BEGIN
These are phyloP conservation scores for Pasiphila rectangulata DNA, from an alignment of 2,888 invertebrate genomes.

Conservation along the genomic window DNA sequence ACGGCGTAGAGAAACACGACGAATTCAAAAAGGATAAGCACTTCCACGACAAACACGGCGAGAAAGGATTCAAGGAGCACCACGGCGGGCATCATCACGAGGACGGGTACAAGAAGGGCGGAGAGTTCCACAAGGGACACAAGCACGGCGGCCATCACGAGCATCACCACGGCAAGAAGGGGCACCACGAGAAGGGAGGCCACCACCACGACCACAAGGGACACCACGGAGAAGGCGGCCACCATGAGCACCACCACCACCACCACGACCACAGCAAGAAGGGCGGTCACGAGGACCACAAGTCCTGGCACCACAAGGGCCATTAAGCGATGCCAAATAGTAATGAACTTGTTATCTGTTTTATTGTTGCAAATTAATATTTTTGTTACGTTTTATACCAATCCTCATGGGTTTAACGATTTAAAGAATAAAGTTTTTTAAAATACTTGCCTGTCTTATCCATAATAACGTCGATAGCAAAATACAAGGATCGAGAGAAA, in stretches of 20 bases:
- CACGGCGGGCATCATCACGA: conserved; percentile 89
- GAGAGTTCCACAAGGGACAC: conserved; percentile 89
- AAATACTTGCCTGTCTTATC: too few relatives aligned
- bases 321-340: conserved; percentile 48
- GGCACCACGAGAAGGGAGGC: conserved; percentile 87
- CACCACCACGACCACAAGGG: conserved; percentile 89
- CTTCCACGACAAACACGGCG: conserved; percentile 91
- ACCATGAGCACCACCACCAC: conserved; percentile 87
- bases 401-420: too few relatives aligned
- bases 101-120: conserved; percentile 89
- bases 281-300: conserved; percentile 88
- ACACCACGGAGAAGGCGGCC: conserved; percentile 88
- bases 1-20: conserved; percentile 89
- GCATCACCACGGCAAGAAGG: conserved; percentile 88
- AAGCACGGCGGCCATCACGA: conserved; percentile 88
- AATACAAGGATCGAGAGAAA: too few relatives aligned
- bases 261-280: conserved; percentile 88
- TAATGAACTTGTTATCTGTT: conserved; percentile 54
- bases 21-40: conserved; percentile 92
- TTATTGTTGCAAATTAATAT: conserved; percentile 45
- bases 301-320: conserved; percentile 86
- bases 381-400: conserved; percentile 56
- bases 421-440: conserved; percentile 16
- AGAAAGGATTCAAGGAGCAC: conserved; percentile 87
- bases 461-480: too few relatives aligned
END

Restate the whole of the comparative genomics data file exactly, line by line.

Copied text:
These are phyloP conservation scores for Pasiphila rectangulata DNA, from an alignment of 2,888 invertebrate genomes.

Conservation along the genomic window DNA sequence ACGGCGTAGAGAAACACGACGAATTCAAAAAGGATAAGCACTTCCACGACAAACACGGCGAGAAAGGATTCAAGGAGCACCACGGCGGGCATCATCACGAGGACGGGTACAAGAAGGGCGGAGAGTTCCACAAGGGACACAAGCACGGCGGCCATCACGAGCATCACCACGGCAAGAAGGGGCACCACGAGAAGGGAGGCCACCACCACGACCACAAGGGACACCACGGAGAAGGCGGCCACCATGAGCACCACCACCACCACCACGACCACAGCAAGAAGGGCGGTCACGAGGACCACAAGTCCTGGCACCACAAGGGCCATTAAGCGATGCCAAATAGTAATGAACTTGTTATCTGTTTTATTGTTGCAAATTAATATTTTTGTTACGTTTTATACCAATCCTCATGGGTTTAACGATTTAAAGAATAAAGTTTTTTAAAATACTTGCCTGTCTTATCCATAATAACGTCGATAGCAAAATACAAGGATCGAGAGAAA, in stretches of 20 bases:
- CACGGCGGGCATCATCACGA: conserved; percentile 89
- GAGAGTTCCACAAGGGACAC: conserved; percentile 89
- AAATACTTGCCTGTCTTATC: too few relatives aligned
- bases 321-340: conserved; percentile 48
- GGCACCACGAGAAGGGAGGC: conserved; percentile 87
- CACCACCACGACCACAAGGG: conserved; percentile 89
- CTTCCACGACAAACACGGCG: conserved; percentile 91
- ACCATGAGCACCACCACCAC: conserved; percentile 87
- bases 401-420: too few relatives aligned
- bases 101-120: conserved; percentile 89
- bases 281-300: conserved; percentile 88
- ACACCACGGAGAAGGCGGCC: conserved; percentile 88
- bases 1-20: conserved; percentile 89
- GCATCACCACGGCAAGAAGG: conserved; percentile 88
- AAGCACGGCGGCCATCACGA: conserved; percentile 88
- AATACAAGGATCGAGAGAAA: too few relatives aligned
- bases 261-280: conserved; percentile 88
- TAATGAACTTGTTATCTGTT: conserved; percentile 54
- bases 21-40: conserved; percentile 92
- TTATTGTTGCAAATTAATAT: conserved; percentile 45
- bases 301-320: conserved; percentile 86
- bases 381-400: conserved; percentile 56
- bases 421-440: conserved; percentile 16
- AGAAAGGATTCAAGGAGCAC: conserved; percentile 87
- bases 461-480: too few relatives aligned